Take the 2-minute tour ×
Stack Overflow is a question and answer site for professional and enthusiast programmers. It's 100% free, no registration required.

The following is my code:

#!/bin/ksh -p
NAME=$1
echo $NAME likes to drink:
grep $NAME ~/practice/database/likes
echo total number of beers $NAME likes to drink:
grep $NAME ~/practice/database/likes | wc -l

The following is my output:

dave likes to drink:
dave,coors
dave,bud
total number of beers dave likes to drink:
       2

How do I just output "coors" and "bud"?

share|improve this question
    
What does this have to do with vi? –  gpojd Mar 25 '13 at 20:17
    
because this script is in vi –  Jeff Orris Mar 25 '13 at 20:43
    
It's in ksh from the looks of it. –  Randy Howard Mar 25 '13 at 20:50
    
My fault, it is a kornshell script, I just thought vi script was the proper terminology because is being written in vi...my apologies Im very new to this...im just a scholar –  Jeff Orris Mar 25 '13 at 21:48

2 Answers 2

You can try something like this:

grep $NAME ~/practice/database/likes | awk -F, '{ print $2 }'

or

grep $NAME ~/practice/database/likes | cut -d , -f 2

man awk

man cut

share|improve this answer
1  
Thank you. the second statement was the original one I was looking for...I would vote you up but dont have 15 reputation yet...Just started UNIX and this account....Im just a scholar –  Jeff Orris Mar 25 '13 at 21:50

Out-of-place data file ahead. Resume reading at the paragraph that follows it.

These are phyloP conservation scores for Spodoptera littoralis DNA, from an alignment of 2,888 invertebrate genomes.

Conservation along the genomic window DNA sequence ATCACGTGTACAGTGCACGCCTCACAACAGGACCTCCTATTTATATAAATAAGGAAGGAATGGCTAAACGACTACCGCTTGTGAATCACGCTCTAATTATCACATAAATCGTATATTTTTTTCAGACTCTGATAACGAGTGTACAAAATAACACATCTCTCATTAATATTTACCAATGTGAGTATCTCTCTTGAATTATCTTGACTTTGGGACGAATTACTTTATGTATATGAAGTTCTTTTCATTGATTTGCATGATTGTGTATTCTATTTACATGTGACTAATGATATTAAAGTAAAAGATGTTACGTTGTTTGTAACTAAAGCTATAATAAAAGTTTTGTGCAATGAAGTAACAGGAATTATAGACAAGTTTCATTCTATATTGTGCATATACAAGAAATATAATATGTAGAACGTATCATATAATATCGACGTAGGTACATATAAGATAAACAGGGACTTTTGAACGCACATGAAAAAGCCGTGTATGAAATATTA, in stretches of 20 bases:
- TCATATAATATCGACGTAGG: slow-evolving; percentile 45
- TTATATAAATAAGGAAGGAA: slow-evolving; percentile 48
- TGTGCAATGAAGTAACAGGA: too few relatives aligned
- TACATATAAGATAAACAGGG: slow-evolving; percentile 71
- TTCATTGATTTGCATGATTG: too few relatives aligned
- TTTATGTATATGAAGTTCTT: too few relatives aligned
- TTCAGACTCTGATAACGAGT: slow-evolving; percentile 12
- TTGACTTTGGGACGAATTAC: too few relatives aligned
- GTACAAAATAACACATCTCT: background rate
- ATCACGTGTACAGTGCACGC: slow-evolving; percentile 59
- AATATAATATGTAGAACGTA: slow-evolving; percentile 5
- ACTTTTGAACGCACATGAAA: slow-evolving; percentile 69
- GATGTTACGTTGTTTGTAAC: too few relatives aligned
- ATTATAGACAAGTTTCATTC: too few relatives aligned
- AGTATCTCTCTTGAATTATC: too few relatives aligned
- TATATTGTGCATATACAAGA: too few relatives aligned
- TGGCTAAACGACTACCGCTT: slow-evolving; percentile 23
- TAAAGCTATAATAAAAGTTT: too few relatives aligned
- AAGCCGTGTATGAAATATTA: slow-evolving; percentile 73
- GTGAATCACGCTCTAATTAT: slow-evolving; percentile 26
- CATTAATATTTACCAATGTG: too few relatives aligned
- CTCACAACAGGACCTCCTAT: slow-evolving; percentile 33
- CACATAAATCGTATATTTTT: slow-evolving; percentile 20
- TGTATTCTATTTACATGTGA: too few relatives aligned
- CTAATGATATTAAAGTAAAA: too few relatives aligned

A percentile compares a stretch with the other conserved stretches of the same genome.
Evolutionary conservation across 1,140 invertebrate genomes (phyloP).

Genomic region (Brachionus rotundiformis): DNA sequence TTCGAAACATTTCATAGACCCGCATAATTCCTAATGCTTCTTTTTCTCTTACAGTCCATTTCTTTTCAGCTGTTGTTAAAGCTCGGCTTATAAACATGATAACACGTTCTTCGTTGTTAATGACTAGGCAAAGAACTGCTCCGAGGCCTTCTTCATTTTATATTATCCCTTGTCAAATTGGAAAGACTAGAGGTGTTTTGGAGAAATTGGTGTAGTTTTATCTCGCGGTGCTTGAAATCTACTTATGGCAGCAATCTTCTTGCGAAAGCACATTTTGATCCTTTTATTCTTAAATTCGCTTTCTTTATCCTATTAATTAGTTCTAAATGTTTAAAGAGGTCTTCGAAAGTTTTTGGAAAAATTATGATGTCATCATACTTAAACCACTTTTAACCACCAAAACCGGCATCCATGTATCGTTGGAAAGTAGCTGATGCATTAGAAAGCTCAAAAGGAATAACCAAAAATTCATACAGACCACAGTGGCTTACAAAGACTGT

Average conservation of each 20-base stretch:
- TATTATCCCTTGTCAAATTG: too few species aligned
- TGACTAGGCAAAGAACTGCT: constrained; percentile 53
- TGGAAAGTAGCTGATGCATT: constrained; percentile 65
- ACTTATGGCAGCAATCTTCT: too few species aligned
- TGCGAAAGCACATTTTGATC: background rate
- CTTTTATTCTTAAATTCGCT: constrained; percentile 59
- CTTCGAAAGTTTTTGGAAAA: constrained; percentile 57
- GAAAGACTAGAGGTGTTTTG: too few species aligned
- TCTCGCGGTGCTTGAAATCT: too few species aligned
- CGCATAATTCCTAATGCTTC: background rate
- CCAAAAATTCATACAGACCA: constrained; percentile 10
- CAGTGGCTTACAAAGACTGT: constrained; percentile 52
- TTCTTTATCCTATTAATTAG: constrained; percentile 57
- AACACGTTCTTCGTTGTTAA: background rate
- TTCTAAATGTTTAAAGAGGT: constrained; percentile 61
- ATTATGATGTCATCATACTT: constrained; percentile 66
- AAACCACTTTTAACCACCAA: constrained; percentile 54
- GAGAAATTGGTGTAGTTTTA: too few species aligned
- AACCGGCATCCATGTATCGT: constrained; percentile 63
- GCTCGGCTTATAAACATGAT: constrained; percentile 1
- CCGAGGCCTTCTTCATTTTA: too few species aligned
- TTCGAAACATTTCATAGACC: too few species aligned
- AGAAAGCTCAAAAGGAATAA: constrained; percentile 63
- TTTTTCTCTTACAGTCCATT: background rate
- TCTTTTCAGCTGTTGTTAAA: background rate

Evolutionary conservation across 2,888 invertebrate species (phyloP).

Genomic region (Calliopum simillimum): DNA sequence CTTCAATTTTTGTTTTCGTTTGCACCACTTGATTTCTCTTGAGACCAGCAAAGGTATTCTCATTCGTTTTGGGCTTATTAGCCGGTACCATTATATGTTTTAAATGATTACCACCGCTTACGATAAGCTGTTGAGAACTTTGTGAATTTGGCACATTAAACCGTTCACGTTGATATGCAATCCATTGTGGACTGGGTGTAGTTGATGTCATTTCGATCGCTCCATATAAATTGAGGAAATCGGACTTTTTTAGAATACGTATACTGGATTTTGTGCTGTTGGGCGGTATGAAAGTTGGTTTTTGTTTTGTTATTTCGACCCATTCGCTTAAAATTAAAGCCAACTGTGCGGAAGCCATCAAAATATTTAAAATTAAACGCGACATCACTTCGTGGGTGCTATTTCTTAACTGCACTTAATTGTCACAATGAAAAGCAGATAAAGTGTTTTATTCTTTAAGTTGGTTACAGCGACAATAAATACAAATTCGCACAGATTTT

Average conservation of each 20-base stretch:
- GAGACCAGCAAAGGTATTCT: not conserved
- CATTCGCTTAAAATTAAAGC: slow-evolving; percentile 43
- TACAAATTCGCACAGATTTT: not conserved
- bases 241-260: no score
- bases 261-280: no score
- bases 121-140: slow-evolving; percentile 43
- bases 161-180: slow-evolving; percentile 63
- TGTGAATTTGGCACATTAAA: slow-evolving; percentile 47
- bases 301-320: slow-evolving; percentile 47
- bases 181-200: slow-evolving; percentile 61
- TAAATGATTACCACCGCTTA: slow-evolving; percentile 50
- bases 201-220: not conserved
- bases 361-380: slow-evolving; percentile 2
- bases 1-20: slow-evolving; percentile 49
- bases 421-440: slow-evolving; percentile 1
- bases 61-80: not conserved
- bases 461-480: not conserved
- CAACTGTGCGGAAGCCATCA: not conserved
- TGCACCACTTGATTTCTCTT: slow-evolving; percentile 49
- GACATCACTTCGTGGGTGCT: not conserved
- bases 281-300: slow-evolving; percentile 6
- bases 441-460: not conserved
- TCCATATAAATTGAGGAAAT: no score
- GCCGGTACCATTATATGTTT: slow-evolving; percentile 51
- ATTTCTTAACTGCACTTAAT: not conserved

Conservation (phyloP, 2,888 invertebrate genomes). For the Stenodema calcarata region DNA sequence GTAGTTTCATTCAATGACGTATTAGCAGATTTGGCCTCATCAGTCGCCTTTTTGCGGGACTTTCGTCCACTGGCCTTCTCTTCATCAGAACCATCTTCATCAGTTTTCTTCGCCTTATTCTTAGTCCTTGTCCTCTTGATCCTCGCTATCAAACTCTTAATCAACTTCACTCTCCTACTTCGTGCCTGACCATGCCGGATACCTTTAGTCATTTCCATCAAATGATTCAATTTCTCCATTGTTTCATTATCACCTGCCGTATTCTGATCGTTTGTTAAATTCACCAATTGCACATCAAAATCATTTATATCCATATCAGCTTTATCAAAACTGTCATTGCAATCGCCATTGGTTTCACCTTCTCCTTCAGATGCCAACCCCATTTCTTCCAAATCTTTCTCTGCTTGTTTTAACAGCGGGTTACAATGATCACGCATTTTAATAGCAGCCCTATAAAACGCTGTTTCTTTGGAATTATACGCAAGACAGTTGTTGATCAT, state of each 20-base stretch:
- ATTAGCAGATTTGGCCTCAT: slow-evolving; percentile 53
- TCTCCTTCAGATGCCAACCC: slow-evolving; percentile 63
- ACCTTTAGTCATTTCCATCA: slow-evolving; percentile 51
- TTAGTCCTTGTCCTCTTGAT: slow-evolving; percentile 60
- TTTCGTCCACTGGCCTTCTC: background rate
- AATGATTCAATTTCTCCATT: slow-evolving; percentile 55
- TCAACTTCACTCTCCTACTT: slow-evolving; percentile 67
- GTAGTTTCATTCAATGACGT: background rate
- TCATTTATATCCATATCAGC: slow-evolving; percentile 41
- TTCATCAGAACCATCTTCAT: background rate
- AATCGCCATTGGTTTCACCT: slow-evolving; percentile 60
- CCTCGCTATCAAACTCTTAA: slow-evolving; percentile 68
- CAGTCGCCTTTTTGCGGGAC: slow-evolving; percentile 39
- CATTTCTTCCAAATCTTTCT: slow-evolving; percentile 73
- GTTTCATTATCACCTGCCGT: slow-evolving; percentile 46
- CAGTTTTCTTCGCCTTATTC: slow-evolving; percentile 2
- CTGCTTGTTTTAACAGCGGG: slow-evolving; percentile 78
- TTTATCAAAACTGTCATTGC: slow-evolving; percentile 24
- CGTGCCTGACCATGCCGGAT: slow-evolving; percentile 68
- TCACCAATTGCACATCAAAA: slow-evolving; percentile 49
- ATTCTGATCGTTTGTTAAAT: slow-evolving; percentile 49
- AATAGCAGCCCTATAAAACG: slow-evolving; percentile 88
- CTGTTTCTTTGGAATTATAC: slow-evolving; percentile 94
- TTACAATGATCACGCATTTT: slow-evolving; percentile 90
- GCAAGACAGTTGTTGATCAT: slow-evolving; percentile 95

If you use sed then you only need one program:

sed 's/'$NAME',//'  ~/practice/database/likes

or you could use awk, but don't use grep with it because awk is capable of regular expresions as well:

awk -F, '/'$NAME'/{ print $2 }' ~/practice/database/likes
share|improve this answer
    
I dont have 15 reputation yet so I cant vote you up. The second statement worked. The first one didn't work. Thanks for your help. –  Jeff Orris Mar 25 '13 at 20:54
    
@JeffOrris: exactly what happened when you tried the first statement? –  cdarke Mar 26 '13 at 7:40

Your Answer

 
discard

By posting your answer, you agree to the privacy policy and terms of service.

Not the answer you're looking for? Browse other questions tagged or ask your own question.